Milano: Yeah, it’s not like your regular mixtape where you just jack people for beats that are going on, I got some exclusive stuff on there that I did with genuine production as far as like real beats, real producers and real songs. I used a couple of joints that were hot that I felt was hot and did my thing over them, but I wanted to show them that cats can make a real song and we don’t need to just use every hot beat that’s on the radio to make a hot mixtape. Give me an example of a real song…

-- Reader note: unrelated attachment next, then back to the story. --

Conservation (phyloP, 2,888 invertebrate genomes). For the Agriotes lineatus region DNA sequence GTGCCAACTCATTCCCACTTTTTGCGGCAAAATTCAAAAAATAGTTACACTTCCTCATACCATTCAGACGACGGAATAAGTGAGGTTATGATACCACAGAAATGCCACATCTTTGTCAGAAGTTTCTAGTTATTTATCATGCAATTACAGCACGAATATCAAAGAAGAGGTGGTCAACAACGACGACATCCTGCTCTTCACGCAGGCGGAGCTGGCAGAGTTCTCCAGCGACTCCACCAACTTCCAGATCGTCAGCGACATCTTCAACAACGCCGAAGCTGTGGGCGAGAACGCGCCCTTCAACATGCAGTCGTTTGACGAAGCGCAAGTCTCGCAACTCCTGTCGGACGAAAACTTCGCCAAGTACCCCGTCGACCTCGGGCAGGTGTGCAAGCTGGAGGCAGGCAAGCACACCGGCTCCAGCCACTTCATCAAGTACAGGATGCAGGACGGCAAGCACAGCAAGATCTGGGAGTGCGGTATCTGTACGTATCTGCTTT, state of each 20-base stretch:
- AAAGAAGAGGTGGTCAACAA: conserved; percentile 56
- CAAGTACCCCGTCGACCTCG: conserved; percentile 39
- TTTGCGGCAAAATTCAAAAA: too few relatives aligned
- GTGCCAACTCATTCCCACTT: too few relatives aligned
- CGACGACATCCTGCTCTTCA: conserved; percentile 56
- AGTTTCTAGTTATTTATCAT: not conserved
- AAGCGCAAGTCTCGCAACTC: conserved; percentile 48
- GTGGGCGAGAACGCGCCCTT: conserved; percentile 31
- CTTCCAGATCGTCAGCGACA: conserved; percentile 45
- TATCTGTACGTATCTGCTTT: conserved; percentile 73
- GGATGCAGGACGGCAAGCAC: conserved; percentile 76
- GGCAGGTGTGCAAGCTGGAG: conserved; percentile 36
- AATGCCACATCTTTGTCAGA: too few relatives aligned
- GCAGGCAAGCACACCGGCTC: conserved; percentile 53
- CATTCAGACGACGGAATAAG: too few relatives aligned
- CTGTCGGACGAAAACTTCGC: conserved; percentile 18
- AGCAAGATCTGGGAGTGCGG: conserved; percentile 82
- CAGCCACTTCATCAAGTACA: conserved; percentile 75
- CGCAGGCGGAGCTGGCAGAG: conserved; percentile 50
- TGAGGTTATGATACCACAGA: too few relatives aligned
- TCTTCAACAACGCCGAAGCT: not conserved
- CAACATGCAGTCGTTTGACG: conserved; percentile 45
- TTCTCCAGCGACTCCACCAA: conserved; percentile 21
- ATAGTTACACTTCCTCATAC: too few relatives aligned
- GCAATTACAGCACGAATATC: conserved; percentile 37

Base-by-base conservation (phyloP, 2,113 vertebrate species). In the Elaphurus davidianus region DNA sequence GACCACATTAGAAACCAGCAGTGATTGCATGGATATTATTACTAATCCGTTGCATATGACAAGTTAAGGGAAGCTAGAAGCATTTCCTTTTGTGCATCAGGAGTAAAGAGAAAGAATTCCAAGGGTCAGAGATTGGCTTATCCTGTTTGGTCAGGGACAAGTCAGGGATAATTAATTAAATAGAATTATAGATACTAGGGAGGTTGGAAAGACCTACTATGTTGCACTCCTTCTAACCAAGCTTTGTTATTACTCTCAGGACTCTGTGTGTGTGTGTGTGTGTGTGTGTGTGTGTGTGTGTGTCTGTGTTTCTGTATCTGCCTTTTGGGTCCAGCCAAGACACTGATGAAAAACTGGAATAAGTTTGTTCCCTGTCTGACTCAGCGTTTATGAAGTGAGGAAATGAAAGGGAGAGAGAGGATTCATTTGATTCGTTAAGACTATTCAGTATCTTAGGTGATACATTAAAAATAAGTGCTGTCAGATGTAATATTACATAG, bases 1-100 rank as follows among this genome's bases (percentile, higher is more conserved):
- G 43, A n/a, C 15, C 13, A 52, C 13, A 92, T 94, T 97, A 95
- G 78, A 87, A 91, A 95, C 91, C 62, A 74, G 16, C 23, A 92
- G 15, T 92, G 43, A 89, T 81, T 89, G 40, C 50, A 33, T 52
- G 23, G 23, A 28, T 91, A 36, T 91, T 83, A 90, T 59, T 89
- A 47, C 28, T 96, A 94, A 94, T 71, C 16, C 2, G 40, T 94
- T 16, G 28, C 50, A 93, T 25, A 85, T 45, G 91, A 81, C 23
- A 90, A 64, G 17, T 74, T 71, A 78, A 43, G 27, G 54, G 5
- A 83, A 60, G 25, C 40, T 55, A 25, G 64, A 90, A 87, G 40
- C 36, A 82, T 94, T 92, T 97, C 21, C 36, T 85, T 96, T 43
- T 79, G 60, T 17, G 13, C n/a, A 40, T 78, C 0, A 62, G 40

Milano: Man, I got a song called “Dollars in my Bank” based on my former persona they used to call me “Floss” back in the day. So I just explain my whole get down about what I’m all about on that song. It’s like a whole new era of west coast rappers coming out who are legitimate rappers and can hold their own against anyone out there. Like back in the day, all people thought about the West Coast is that it’s straight gang-banger music, but we got bars out here, man. Everybody used to always categorize California as just L.A., but now they’re recognizing the Bay and L.A. and the Bay both have their own separate swagger but when we get together, it’s all love between us. I feel like the days of people seeing all rappers from the West Coast in Chuck’s and Dickies and white tees, man, those days are over. It’s fly cats out here we out here getting it doing our thing, you see Skee over there diamonds shining and everything its not a game out here. Regionally speaking, you have songs with Akon, Sean Paul from the Youngbloodz and Bleu DaVinci, how did those come about?